Three fallacies that get in the way of hearing what we need to hear. Here’s how by recognizing them, we can overcome them.
My stomach dropped. My face flushed.
I thought to myself: “No way that’s true!” and “No way that’s me…”
Those were my physical and mental reactions when an acquaintance gave me some feedback a few years ago. (She told me I had “come across as fake” to her… Ouch!)
My first instinct was to completely dismiss her feedback.
Now looking back, I wonder… Why?
Why was my first instinct to push this feedback away? Why was I so quick to say it wasn’t true or that it didn’t matter?
Simply put: We hate criticism.
Anything negative, anything critical — we fear it. We resist, push back, and build a wall around ourselves.
In fact, as humans, our brains are hardwired to resist negative feedback. Research show how our brains hold onto negative memories longer than positive ones — so the negative stuff always hurts more. We’re more upset about losing $50 than gaining $50… It’s the same when it comes to feedback. When we hear something negative, it sticks with us more than when someone tells us something positive about ourselves.
Our distaste for negative feedback is so strong that further research shows we drop people in our network who tell us things we don’t want to hear. In a recent study with 300 full-time employees, researchers found that people moved away from colleagues who provided negative feedback. Instead, they chose to seek out interactions with people who only affirmed their positive qualities.
Fascinating, right? In other words, whether or not we intend to, we seem to insulate ourselves away from any potential negative self-image of ourselves.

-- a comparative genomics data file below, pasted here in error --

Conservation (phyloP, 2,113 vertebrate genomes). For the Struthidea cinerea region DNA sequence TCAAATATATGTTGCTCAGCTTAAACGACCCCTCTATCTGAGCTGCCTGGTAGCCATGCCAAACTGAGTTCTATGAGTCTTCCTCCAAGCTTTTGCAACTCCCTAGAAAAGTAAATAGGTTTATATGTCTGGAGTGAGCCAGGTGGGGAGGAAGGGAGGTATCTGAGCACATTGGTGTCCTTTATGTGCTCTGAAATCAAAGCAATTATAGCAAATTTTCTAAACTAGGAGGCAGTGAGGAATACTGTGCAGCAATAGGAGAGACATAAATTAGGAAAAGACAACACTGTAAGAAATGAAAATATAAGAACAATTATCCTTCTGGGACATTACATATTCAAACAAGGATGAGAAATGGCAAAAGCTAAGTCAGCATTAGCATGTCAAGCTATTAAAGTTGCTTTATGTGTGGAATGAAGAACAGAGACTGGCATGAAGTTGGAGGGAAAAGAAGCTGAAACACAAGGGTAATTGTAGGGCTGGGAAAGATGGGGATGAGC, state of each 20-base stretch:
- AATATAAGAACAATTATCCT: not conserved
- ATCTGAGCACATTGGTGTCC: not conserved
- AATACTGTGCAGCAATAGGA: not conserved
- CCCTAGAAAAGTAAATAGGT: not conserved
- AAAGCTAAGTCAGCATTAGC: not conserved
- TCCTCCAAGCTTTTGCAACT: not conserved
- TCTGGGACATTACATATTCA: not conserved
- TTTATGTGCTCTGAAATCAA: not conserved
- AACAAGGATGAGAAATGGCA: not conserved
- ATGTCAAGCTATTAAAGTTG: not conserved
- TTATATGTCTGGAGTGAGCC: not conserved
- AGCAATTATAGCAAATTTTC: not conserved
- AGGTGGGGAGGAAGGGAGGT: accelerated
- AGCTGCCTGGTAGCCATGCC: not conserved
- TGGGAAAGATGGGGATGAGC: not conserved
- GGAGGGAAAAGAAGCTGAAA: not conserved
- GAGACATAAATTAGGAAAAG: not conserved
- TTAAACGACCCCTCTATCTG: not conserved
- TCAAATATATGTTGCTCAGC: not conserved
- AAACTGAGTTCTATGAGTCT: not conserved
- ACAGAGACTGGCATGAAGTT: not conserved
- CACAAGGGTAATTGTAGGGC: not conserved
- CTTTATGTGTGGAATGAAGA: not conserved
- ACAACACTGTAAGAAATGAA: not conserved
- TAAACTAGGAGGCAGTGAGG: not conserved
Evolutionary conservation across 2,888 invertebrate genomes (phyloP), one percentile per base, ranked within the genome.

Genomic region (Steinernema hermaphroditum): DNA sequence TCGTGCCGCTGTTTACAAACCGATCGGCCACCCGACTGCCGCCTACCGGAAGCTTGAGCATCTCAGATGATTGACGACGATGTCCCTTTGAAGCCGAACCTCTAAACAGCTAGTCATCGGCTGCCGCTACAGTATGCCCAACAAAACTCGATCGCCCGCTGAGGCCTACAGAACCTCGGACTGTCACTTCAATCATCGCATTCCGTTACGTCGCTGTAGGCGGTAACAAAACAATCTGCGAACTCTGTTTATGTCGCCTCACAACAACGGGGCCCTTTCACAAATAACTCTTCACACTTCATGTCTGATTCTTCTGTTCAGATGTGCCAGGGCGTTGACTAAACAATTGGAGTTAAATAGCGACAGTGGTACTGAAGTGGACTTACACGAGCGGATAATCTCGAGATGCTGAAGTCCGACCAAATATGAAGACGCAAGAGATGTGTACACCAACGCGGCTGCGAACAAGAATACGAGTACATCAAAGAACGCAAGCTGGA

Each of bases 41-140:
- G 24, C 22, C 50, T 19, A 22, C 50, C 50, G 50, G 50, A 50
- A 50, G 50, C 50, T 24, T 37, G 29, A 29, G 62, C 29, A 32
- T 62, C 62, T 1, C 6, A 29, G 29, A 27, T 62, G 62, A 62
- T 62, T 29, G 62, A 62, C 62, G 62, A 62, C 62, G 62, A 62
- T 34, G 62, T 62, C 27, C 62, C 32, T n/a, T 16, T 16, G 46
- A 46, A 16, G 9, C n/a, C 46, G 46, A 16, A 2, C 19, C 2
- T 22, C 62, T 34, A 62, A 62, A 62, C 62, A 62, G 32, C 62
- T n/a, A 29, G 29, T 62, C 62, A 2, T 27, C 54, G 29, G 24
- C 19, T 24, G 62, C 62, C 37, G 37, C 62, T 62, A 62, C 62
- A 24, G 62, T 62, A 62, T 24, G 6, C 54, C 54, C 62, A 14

To be honest, it sounds like quite a self-absorbed way to live: To seek out only those who tell you what you want to hear. To never have the humility to want to learn, adjust, improve and become better.
How did we get like this?
Some psychologists suggest that we associate negative feedback with criticism received in school or from our parents growing up, and that’s what prevents us from hearing negative feedback.
Personally, I’ve found three fallacies in my own head that get in the way of me being receptive to negative feedback…
- I’m a perfectionist. I expect myself to be good at everything. So when I hear negative feedback about myself, it conflicts with what I think is true… and it makes me push the feedback away.
- I don’t trust the other person. I’m skeptical of the person who gave me the feedback. What was her intention? Does she really have the full story? Perhaps she just misinterpreted things? So I disregard the feedback, as a result.
- I conflate behavior with identity. I interpret the feedback as an assessment my sense of self-worth. “If I’m seen as fake by someone, that must mean I’m a bad person.” It’s hurtful to think about this, so I choose to ignore the feedback.
These knee-jerk reactions are the foundation for the wall I start to build around me when I hear negative feedback.
To knock down this wall, and make sure my mind and heart is open to receiving criticism, I keep these three fallacies in mind. When someone gives me negative feedback, I ask myself…
- Am I being a perfectionist? Are my perfectionist tendencies getting in the way of hearing something worth learning from this feedback?
- Am I distrustful of the other person? Am I resisting this feedback simply because of my relationship with this person, or what I perceive her or his intentions to be?
- Am I conflating behavior with identity? Am I shutting out this feedback because I’m projecting this feedback onto my sense of self-worth?
Take a moment to sit and marinate on these questions. They may uncover why you tend to isolate yourself from feedback. This understanding of why you dismiss feedback is the first step to making sure you’re hearing all of it.
After all, you don’t want to get caught inadvertently pushing away those who tell you the truth, creating a circle of yes-people who tell you only what you want to hear.
Know why you dismiss feedback, first.